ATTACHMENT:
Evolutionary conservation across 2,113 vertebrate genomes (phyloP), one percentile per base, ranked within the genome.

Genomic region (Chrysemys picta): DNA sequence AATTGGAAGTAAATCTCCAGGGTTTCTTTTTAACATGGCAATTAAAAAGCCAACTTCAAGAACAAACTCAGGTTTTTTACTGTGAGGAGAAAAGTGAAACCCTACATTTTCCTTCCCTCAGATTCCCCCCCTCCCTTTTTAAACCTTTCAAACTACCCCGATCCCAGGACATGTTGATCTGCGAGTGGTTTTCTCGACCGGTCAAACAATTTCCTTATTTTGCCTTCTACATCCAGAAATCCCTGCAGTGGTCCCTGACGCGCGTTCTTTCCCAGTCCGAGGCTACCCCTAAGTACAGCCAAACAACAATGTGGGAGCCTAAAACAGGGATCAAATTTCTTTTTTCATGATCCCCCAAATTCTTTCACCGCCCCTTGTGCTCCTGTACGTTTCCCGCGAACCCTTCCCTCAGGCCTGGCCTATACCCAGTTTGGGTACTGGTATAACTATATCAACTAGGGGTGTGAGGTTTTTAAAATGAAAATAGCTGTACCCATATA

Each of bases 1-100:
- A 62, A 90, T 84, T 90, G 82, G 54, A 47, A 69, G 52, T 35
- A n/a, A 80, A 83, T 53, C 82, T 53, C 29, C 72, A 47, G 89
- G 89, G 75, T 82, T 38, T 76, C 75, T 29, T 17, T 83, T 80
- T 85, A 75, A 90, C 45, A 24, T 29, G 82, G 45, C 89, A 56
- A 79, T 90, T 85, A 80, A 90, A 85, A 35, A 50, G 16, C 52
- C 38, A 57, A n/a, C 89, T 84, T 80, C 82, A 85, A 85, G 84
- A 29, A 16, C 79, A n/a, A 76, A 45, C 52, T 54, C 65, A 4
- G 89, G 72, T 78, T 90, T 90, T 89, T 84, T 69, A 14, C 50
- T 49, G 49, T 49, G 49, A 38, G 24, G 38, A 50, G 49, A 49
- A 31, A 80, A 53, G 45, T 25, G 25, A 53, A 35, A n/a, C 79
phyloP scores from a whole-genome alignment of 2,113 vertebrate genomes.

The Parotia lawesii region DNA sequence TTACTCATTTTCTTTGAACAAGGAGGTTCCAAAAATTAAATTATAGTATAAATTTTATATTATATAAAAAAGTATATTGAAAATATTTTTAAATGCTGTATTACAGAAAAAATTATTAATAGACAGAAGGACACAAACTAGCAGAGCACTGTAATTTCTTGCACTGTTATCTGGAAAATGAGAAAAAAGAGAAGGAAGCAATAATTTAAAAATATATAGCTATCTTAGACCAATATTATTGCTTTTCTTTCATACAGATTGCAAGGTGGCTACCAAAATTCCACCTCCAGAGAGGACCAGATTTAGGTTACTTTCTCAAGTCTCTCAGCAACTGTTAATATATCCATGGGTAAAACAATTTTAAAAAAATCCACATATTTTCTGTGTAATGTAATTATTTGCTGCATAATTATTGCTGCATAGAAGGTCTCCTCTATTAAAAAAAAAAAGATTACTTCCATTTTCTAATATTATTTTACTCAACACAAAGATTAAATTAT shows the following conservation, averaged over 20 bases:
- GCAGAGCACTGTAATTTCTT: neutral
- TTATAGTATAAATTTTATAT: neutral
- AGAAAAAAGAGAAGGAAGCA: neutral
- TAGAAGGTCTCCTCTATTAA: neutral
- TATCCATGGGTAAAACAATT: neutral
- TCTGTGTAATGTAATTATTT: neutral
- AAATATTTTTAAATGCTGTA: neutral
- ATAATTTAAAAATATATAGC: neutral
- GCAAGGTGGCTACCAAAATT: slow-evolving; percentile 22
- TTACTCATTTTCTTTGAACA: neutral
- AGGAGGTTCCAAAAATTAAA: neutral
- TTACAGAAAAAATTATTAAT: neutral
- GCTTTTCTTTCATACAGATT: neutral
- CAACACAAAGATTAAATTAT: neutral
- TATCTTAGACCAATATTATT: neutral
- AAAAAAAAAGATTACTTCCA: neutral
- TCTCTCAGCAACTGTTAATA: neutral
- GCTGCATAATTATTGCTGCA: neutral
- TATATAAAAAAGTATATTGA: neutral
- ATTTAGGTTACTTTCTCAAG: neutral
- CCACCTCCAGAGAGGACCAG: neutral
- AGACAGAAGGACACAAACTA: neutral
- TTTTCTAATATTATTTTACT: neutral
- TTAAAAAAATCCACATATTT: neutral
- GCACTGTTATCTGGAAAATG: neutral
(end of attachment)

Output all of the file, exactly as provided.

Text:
Evolutionary conservation across 2,113 vertebrate genomes (phyloP), one percentile per base, ranked within the genome.

Genomic region (Chrysemys picta): DNA sequence AATTGGAAGTAAATCTCCAGGGTTTCTTTTTAACATGGCAATTAAAAAGCCAACTTCAAGAACAAACTCAGGTTTTTTACTGTGAGGAGAAAAGTGAAACCCTACATTTTCCTTCCCTCAGATTCCCCCCCTCCCTTTTTAAACCTTTCAAACTACCCCGATCCCAGGACATGTTGATCTGCGAGTGGTTTTCTCGACCGGTCAAACAATTTCCTTATTTTGCCTTCTACATCCAGAAATCCCTGCAGTGGTCCCTGACGCGCGTTCTTTCCCAGTCCGAGGCTACCCCTAAGTACAGCCAAACAACAATGTGGGAGCCTAAAACAGGGATCAAATTTCTTTTTTCATGATCCCCCAAATTCTTTCACCGCCCCTTGTGCTCCTGTACGTTTCCCGCGAACCCTTCCCTCAGGCCTGGCCTATACCCAGTTTGGGTACTGGTATAACTATATCAACTAGGGGTGTGAGGTTTTTAAAATGAAAATAGCTGTACCCATATA

Each of bases 1-100:
- A 62, A 90, T 84, T 90, G 82, G 54, A 47, A 69, G 52, T 35
- A n/a, A 80, A 83, T 53, C 82, T 53, C 29, C 72, A 47, G 89
- G 89, G 75, T 82, T 38, T 76, C 75, T 29, T 17, T 83, T 80
- T 85, A 75, A 90, C 45, A 24, T 29, G 82, G 45, C 89, A 56
- A 79, T 90, T 85, A 80, A 90, A 85, A 35, A 50, G 16, C 52
- C 38, A 57, A n/a, C 89, T 84, T 80, C 82, A 85, A 85, G 84
- A 29, A 16, C 79, A n/a, A 76, A 45, C 52, T 54, C 65, A 4
- G 89, G 72, T 78, T 90, T 90, T 89, T 84, T 69, A 14, C 50
- T 49, G 49, T 49, G 49, A 38, G 24, G 38, A 50, G 49, A 49
- A 31, A 80, A 53, G 45, T 25, G 25, A 53, A 35, A n/a, C 79
phyloP scores from a whole-genome alignment of 2,113 vertebrate genomes.

The Parotia lawesii region DNA sequence TTACTCATTTTCTTTGAACAAGGAGGTTCCAAAAATTAAATTATAGTATAAATTTTATATTATATAAAAAAGTATATTGAAAATATTTTTAAATGCTGTATTACAGAAAAAATTATTAATAGACAGAAGGACACAAACTAGCAGAGCACTGTAATTTCTTGCACTGTTATCTGGAAAATGAGAAAAAAGAGAAGGAAGCAATAATTTAAAAATATATAGCTATCTTAGACCAATATTATTGCTTTTCTTTCATACAGATTGCAAGGTGGCTACCAAAATTCCACCTCCAGAGAGGACCAGATTTAGGTTACTTTCTCAAGTCTCTCAGCAACTGTTAATATATCCATGGGTAAAACAATTTTAAAAAAATCCACATATTTTCTGTGTAATGTAATTATTTGCTGCATAATTATTGCTGCATAGAAGGTCTCCTCTATTAAAAAAAAAAAGATTACTTCCATTTTCTAATATTATTTTACTCAACACAAAGATTAAATTAT shows the following conservation, averaged over 20 bases:
- GCAGAGCACTGTAATTTCTT: neutral
- TTATAGTATAAATTTTATAT: neutral
- AGAAAAAAGAGAAGGAAGCA: neutral
- TAGAAGGTCTCCTCTATTAA: neutral
- TATCCATGGGTAAAACAATT: neutral
- TCTGTGTAATGTAATTATTT: neutral
- AAATATTTTTAAATGCTGTA: neutral
- ATAATTTAAAAATATATAGC: neutral
- GCAAGGTGGCTACCAAAATT: slow-evolving; percentile 22
- TTACTCATTTTCTTTGAACA: neutral
- AGGAGGTTCCAAAAATTAAA: neutral
- TTACAGAAAAAATTATTAAT: neutral
- GCTTTTCTTTCATACAGATT: neutral
- CAACACAAAGATTAAATTAT: neutral
- TATCTTAGACCAATATTATT: neutral
- AAAAAAAAAGATTACTTCCA: neutral
- TCTCTCAGCAACTGTTAATA: neutral
- GCTGCATAATTATTGCTGCA: neutral
- TATATAAAAAAGTATATTGA: neutral
- ATTTAGGTTACTTTCTCAAG: neutral
- CCACCTCCAGAGAGGACCAG: neutral
- AGACAGAAGGACACAAACTA: neutral
- TTTTCTAATATTATTTTACT: neutral
- TTAAAAAAATCCACATATTT: neutral
- GCACTGTTATCTGGAAAATG: neutral